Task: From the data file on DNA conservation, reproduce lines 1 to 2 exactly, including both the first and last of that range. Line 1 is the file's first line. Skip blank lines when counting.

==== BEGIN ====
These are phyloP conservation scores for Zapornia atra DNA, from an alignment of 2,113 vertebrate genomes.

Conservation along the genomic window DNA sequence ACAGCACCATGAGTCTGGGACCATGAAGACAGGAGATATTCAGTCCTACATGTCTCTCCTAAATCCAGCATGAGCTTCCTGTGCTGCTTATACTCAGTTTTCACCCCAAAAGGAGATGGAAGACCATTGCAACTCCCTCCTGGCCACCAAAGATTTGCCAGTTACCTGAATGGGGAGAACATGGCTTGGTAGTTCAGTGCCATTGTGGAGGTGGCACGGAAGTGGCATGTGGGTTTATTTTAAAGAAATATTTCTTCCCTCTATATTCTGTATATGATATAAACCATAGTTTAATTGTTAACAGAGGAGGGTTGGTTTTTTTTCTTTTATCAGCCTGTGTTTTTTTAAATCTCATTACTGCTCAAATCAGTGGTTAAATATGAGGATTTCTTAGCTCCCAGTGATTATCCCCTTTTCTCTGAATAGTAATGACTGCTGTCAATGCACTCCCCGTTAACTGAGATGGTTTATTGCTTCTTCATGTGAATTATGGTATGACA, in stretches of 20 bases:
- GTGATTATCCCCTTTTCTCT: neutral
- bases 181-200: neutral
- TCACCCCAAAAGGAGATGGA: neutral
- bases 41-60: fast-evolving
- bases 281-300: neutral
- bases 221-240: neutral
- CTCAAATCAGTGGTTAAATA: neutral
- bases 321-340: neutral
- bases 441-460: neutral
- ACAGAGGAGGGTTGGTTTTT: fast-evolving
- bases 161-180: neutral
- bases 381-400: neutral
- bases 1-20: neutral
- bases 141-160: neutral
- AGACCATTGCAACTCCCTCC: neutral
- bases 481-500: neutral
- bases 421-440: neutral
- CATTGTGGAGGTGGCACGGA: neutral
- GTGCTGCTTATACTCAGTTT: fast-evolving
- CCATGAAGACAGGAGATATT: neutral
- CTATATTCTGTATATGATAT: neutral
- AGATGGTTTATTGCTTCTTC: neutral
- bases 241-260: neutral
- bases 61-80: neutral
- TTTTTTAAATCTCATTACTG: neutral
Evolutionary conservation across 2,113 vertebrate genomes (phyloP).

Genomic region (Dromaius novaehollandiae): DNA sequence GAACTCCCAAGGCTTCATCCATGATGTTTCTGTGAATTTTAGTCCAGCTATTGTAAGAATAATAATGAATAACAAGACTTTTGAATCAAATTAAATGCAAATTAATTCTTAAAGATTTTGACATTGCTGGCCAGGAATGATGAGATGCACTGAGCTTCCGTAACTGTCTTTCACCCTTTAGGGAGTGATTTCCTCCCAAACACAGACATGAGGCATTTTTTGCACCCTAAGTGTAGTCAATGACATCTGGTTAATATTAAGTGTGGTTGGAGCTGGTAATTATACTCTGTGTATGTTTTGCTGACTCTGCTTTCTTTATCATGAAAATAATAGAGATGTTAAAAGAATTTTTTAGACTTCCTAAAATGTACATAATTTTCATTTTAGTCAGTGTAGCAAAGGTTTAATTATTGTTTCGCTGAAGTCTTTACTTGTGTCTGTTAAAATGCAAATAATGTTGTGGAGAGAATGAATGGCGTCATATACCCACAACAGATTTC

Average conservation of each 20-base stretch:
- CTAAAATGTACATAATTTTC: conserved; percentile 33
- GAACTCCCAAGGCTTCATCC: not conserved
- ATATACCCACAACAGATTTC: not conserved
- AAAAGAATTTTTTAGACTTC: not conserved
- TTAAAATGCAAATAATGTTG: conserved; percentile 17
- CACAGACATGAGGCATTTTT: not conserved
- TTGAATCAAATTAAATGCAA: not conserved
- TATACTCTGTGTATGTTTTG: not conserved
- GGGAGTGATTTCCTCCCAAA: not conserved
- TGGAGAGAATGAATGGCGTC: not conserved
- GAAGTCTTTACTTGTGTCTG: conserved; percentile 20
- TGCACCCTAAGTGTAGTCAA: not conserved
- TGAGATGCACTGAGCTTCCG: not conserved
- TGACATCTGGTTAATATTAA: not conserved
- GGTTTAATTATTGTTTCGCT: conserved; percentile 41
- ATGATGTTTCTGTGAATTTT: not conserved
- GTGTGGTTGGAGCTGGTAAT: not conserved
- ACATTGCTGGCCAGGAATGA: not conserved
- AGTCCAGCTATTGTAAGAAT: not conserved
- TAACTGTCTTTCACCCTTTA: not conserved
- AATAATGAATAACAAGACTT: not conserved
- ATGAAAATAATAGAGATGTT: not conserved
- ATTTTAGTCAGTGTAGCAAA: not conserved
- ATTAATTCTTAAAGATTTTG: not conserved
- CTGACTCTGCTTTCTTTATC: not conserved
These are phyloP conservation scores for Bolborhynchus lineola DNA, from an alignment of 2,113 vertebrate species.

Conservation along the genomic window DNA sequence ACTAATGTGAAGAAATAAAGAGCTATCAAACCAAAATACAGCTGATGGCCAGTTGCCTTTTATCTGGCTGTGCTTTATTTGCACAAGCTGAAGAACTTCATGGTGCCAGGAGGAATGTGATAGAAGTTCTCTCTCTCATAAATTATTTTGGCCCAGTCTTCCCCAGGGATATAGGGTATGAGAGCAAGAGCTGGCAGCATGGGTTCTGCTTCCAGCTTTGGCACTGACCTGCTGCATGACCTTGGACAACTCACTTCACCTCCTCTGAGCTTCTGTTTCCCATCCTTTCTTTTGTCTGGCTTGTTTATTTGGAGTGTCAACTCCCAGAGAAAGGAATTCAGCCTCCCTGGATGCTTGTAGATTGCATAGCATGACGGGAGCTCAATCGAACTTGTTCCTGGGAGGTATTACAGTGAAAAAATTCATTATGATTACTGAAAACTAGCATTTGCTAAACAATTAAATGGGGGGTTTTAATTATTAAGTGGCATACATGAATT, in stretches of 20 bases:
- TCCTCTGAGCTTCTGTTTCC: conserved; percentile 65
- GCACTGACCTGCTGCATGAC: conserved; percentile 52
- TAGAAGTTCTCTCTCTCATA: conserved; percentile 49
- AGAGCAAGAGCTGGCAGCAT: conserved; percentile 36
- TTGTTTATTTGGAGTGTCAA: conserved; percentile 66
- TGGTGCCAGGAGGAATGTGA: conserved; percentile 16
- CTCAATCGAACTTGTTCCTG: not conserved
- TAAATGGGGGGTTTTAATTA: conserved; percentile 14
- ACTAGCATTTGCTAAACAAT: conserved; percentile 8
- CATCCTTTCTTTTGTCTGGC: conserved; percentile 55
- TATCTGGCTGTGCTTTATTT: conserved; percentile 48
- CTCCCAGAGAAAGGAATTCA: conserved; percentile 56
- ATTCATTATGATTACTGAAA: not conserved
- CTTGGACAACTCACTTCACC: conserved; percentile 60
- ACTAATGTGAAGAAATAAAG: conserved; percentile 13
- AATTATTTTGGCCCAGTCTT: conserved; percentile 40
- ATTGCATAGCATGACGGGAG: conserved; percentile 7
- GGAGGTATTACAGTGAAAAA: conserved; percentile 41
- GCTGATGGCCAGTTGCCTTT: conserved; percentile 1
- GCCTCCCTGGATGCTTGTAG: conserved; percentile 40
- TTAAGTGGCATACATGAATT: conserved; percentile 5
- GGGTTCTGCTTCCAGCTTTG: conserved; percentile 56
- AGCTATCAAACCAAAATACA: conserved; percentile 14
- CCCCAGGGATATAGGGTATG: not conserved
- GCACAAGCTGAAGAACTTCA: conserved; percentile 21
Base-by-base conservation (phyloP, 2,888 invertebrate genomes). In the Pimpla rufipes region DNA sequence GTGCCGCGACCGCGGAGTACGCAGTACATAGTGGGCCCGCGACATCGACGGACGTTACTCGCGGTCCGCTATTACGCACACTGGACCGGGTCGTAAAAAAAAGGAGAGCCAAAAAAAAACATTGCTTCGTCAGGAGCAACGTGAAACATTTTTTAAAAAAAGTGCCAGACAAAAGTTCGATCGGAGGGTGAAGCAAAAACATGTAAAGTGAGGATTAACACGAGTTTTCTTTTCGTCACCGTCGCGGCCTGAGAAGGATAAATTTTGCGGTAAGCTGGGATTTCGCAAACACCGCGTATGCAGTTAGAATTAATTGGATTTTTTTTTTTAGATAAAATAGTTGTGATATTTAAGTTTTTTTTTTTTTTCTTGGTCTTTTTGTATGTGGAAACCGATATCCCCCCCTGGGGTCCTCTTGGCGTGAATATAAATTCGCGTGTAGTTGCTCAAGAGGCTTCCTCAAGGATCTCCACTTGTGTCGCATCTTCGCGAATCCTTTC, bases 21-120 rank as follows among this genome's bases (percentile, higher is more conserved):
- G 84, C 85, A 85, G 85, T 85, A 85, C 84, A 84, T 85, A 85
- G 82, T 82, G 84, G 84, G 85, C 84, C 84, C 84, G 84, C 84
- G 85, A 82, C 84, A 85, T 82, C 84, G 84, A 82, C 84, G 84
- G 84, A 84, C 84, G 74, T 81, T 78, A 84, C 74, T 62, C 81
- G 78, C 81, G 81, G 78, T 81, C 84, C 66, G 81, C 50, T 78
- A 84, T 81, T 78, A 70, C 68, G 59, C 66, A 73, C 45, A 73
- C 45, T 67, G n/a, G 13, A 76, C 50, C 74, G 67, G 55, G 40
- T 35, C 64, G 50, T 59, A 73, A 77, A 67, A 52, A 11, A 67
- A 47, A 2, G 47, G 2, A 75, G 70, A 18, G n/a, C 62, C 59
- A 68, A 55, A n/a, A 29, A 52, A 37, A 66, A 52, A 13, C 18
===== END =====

These are phyloP conservation scores for Zapornia atra DNA, from an alignment of 2,113 vertebrate genomes.

Conservation along the genomic window DNA sequence ACAGCACCATGAGTCTGGGACCATGAAGACAGGAGATATTCAGTCCTACATGTCTCTCCTAAATCCAGCATGAGCTTCCTGTGCTGCTTATACTCAGTTTTCACCCCAAAAGGAGATGGAAGACCATTGCAACTCCCTCCTGGCCACCAAAGATTTGCCAGTTACCTGAATGGGGAGAACATGGCTTGGTAGTTCAGTGCCATTGTGGAGGTGGCACGGAAGTGGCATGTGGGTTTATTTTAAAGAAATATTTCTTCCCTCTATATTCTGTATATGATATAAACCATAGTTTAATTGTTAACAGAGGAGGGTTGGTTTTTTTTCTTTTATCAGCCTGTGTTTTTTTAAATCTCATTACTGCTCAAATCAGTGGTTAAATATGAGGATTTCTTAGCTCCCAGTGATTATCCCCTTTTCTCTGAATAGTAATGACTGCTGTCAATGCACTCCCCGTTAACTGAGATGGTTTATTGCTTCTTCATGTGAATTATGGTATGACA, in stretches of 20 bases: